What is it, exactly, that bothers parents about kids playing video games? As a mom, I'm constantly fighting with my kids over if, when, and how much they can play. Safety, violence, health and obesity, aggression, age appropriateness, addiction, and amount of appropriate play time can bother us enough to make video games seem downright harmful. All of these points are valid. But before banning all gaming in your home, take a look at some of the positive effects video games can have as well.
Social and Family Skills
One of the key recommendations for parents is to spend time playing video games with their children. Embracing and participating in video games strengthens family ties. Parents who take the time to play not only become more knowledgeable about the games their kids are playing, they also form closer connections with their kids as they meet on their children's "own turf."
Socially, many games teach kids to reach out and contribute in positive ways. In his book The Modern Parent's Guide to Kids and Video Games, Scott Steinberg suggests that "kids who spend just 30 minutes playing a "pro-social" game like Super Mario Sunshine (in which you clean up pollution and graffiti around an animated island) are more likely to help friends, family, and neighbors in real-life."
In a study from Brigham Young University, girls in particular were shown to thrive, especially when parents played with them. Girls playing age-appropriate games showed less depression, anxiety, and aggressive behavior. They also displayed more positive behavior toward family members.
Use of video games has been shown to improve knowledge retention, spatial awareness, and problem solving skills in addition to helping with literacy, math, and other educational topics. In a test administered by the University of Kansas, students who used video games to prep for exams outperformed those who used other study methods. In regards to these findings, Scott Steinberg offers that "The advantage of using video games in this case may have been the mere fact that it requires active engagement of the mind, as opposed to almost thoughtlessly looking over slides"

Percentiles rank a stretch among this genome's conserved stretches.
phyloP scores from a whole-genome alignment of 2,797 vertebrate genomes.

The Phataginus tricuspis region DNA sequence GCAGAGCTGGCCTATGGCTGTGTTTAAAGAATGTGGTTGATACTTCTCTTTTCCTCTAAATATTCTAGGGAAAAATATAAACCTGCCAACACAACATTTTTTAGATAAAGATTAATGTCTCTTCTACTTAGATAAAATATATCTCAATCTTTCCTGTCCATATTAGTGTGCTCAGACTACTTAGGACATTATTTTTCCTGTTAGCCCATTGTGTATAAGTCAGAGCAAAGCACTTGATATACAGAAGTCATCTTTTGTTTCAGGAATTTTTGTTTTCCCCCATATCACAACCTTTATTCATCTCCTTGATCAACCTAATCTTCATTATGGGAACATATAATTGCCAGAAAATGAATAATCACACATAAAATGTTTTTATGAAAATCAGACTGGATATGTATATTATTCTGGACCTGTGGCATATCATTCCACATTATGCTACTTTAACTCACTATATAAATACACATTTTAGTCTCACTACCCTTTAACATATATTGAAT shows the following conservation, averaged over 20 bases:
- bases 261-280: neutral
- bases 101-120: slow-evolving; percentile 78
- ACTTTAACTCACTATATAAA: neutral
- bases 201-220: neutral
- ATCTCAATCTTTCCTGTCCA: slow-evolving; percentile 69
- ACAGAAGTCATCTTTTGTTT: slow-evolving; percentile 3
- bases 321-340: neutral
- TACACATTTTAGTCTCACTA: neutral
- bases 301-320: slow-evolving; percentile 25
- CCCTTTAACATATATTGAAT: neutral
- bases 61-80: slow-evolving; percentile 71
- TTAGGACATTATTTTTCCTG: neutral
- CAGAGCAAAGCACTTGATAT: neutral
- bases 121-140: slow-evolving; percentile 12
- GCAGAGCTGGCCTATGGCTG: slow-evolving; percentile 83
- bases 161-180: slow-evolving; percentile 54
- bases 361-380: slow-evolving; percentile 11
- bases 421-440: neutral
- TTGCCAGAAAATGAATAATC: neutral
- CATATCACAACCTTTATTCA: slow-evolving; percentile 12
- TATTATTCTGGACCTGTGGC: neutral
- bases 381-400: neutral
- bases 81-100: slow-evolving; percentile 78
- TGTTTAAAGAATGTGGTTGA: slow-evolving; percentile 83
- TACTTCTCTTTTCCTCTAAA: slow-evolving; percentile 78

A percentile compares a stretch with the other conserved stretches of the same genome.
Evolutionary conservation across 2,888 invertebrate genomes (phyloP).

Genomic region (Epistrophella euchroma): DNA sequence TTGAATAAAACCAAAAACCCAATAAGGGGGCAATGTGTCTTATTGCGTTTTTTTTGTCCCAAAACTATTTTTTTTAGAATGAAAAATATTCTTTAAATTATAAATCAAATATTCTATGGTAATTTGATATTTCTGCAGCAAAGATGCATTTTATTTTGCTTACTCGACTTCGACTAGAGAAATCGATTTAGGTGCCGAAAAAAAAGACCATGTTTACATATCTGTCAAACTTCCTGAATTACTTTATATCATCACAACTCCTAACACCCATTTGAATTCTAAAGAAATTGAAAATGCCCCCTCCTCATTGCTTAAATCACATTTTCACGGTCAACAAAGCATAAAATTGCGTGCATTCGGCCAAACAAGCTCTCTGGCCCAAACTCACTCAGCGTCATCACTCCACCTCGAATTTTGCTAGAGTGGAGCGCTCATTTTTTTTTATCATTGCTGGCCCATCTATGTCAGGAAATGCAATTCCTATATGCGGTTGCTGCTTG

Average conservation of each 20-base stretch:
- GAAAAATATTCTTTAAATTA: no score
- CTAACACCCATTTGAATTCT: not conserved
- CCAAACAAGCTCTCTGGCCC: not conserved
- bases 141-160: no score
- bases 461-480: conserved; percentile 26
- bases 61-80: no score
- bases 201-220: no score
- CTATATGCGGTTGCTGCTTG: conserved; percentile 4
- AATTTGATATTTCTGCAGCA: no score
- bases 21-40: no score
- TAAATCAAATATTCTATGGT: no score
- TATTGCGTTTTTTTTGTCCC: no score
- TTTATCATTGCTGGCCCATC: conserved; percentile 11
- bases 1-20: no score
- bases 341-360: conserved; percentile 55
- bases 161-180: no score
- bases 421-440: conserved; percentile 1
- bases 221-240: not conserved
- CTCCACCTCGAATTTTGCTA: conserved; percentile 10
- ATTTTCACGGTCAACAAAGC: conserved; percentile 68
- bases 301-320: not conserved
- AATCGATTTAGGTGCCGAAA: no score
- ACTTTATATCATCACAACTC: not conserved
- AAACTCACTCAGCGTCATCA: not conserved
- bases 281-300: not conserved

The complex requirements of gaming enhances a child's ability to multitask, as well as aiding in the development of fine motor skills and the improvement of visual acuity. At the University of Rochester, people who played action video games for a month were able to identify letters presented in clutter 20% better than before. Incredibly, results were shown after just 30 hours of play.
Cooperation & Teamwork
Games that require players to work together to solve problems teach skills that transcend the digital world. For instance, games like Lego Star Warsor Kirby's Epic Yarnteach players invaluable skills about cooperation and teamwork.
Through the natural process of learning, mastery, and victory required in gaming, players gain confidence in their abilities to overcome obstacles through persistence.
Active games, particularly those with motion control devices like the Wii, Kinect for Xbox 360, and Playstation Move provide great opportunities for fitness.
What parents don't want to give their kids a head start on good careers? According to a 2010 report from the Federation of American Scientists, "the success of complex video games demonstrates that games can teach higher-order thinking skills such as strategic thinking, interpretative analysis, problem solving, plan formulation and execution, and adaptation to rapid change...These are the skills U.S. employers increasingly seek in workers and new workforce entrants."
Obviously we shouldn't go crazy on all these benefits and strap our kids to video games every waking minute, but still, it is comforting to know that when handled in moderation, with proper safety controls, gaming can be a beneficial pass-time for kids, parents and families.